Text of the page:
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Land Surface Temperature Anomaly

Land Surface Temperature Anomaly
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Carbon Monoxide

Carbon Monoxide
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Land Surface Temperature Anomaly

Land surface temperature is how hot the “surface” of the Earth would feel to the touch in a particular location. From a satellite’s point of view, the “surface” is whatever it sees when it looks through the atmosphere to the ground. It could be snow and ice, the grass on a lawn, or the roof of a building. These maps compare daytime land surface temperatures in a particular month to the average temperatures for that month from 2000-2008. Places that were warmer than average are red, places that were near normal are white, and places that were cooler than average are blue. The observations were collected by the Moderate Resolution Imaging Spectroradiometer (MODIS) on NASA’s Terra satellite.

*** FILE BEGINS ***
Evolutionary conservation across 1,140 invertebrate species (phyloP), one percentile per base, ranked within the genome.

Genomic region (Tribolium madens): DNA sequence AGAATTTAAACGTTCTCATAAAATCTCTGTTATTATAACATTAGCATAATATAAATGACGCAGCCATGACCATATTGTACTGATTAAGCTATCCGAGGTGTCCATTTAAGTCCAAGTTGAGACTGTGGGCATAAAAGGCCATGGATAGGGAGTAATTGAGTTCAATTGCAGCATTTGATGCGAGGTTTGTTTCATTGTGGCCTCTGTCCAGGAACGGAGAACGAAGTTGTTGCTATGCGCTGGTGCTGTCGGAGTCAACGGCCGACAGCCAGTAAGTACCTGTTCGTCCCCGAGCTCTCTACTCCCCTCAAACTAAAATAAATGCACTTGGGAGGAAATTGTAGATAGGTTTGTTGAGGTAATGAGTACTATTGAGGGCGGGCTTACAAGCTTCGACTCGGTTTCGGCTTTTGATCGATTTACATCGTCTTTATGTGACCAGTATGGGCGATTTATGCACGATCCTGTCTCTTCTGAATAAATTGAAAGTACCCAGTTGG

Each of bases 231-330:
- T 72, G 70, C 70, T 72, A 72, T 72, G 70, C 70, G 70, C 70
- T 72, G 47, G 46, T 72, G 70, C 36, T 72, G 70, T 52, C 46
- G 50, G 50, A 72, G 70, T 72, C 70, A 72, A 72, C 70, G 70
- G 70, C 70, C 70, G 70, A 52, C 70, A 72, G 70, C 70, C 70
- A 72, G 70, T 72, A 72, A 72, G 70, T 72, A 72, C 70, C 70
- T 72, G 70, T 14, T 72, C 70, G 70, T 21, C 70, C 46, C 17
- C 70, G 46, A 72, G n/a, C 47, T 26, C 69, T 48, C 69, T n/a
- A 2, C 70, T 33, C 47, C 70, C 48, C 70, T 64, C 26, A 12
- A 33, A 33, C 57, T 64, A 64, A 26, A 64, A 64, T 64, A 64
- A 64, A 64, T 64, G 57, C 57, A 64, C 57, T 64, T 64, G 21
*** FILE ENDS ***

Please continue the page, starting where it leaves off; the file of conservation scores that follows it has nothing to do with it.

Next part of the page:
Carbon Monoxide

The carbon monoxide maps show the monthly averages of carbon monoxide at an altitude of about 12,000 feet, based on data from the MOPITT sensor on NASA’s Terra satellite. Concentrations of carbon monoxide are expressed in parts per billion by volume (ppbv). A concentration of 1 ppbv means that for every billion molecules of gas in the measured volume, one of them is a carbon monoxide molecule. Yellow areas have little or no carbon monoxide, while progressively higher concentrations are shown in orange and red.

View, download, or analyze more of these data from NASA Earth Observations (NEO):
Land Surface Temperature Anomaly
Carbon Monoxide

Land Surface Temperature Anomaly & Carbon Monoxide